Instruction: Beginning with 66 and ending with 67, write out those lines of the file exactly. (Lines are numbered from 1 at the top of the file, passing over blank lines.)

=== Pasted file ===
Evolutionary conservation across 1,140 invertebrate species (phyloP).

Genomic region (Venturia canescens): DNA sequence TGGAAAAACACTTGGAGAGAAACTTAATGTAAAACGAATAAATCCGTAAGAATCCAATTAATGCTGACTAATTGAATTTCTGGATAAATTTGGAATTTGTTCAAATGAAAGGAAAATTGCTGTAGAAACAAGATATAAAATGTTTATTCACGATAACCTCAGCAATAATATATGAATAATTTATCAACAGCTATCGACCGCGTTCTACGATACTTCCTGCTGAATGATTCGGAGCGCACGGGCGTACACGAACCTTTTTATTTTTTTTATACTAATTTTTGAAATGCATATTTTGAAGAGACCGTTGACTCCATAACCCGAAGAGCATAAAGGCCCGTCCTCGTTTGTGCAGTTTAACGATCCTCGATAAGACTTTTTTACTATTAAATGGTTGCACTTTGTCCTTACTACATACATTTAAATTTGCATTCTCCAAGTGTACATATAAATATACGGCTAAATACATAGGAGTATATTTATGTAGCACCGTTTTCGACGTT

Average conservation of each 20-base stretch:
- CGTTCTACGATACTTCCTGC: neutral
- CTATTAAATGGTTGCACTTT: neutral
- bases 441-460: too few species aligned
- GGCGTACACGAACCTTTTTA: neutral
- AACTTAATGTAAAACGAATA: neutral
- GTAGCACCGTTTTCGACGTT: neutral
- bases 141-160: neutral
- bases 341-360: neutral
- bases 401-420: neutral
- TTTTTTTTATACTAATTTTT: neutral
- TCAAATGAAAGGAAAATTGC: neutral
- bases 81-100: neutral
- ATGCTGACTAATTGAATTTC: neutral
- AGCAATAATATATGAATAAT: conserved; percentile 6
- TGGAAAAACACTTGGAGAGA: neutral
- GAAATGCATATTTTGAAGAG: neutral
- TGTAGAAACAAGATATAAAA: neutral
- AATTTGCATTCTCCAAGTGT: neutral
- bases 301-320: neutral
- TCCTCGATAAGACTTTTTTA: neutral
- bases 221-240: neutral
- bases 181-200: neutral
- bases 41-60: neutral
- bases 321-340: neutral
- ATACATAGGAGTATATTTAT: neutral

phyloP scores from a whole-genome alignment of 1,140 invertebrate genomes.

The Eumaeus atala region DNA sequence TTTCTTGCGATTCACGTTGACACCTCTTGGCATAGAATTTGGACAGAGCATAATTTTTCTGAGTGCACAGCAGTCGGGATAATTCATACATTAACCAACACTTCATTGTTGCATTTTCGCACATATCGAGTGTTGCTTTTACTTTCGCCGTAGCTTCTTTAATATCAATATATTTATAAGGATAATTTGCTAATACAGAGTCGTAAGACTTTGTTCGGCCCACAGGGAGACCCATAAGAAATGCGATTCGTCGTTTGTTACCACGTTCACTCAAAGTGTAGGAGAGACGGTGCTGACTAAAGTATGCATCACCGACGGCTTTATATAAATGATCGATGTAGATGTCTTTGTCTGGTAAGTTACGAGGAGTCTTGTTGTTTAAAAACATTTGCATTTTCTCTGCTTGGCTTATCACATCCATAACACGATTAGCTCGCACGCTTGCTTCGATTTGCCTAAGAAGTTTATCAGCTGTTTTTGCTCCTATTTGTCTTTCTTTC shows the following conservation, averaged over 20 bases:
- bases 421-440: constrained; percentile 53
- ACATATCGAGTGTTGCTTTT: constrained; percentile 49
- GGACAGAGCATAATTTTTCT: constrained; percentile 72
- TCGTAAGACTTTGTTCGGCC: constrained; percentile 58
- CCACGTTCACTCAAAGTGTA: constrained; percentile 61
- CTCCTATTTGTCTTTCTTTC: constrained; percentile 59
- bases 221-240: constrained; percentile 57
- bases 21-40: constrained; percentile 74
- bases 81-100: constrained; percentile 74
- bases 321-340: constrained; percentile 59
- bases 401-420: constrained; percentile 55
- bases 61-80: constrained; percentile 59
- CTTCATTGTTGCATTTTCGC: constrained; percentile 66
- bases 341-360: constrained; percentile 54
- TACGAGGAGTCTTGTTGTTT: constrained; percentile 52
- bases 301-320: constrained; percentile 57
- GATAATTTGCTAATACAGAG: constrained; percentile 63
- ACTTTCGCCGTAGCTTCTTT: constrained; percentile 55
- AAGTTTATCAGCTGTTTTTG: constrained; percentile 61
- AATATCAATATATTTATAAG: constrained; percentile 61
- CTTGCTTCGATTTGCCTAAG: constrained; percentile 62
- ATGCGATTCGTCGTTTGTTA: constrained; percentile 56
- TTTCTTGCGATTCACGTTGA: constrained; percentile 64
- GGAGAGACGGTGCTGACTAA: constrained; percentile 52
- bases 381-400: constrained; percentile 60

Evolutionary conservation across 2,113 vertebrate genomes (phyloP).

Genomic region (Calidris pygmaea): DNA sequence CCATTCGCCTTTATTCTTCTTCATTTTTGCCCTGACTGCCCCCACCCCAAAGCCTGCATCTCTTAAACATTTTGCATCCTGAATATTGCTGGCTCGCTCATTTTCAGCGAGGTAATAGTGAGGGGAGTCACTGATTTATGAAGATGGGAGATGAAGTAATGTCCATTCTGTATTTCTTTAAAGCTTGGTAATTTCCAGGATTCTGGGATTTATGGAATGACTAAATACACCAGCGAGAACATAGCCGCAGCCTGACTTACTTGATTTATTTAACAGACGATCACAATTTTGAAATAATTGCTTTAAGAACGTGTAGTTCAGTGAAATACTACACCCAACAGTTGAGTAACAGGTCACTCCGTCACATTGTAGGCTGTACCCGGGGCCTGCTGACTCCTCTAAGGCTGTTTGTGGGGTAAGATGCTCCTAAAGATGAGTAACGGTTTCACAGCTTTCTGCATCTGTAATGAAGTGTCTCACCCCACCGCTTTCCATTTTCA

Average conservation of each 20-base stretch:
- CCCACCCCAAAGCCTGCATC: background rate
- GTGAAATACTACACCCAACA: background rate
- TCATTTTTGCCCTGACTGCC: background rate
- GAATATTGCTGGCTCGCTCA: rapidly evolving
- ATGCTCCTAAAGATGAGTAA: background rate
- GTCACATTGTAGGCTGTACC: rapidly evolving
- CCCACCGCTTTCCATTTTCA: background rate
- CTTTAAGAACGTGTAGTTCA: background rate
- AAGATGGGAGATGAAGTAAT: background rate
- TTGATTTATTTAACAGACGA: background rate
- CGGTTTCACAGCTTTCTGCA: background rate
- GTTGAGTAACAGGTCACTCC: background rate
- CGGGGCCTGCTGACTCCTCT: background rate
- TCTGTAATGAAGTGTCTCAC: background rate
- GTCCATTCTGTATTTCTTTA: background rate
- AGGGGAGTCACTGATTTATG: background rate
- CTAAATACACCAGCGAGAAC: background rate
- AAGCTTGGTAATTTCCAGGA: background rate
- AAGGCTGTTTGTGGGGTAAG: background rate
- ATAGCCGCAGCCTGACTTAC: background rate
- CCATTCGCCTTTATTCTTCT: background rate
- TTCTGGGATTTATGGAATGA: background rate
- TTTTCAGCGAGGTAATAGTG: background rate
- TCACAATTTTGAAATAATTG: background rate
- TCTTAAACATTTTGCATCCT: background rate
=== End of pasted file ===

- CTTTAAGAACGTGTAGTTCA: background rate
- AAGATGGGAGATGAAGTAAT: background rate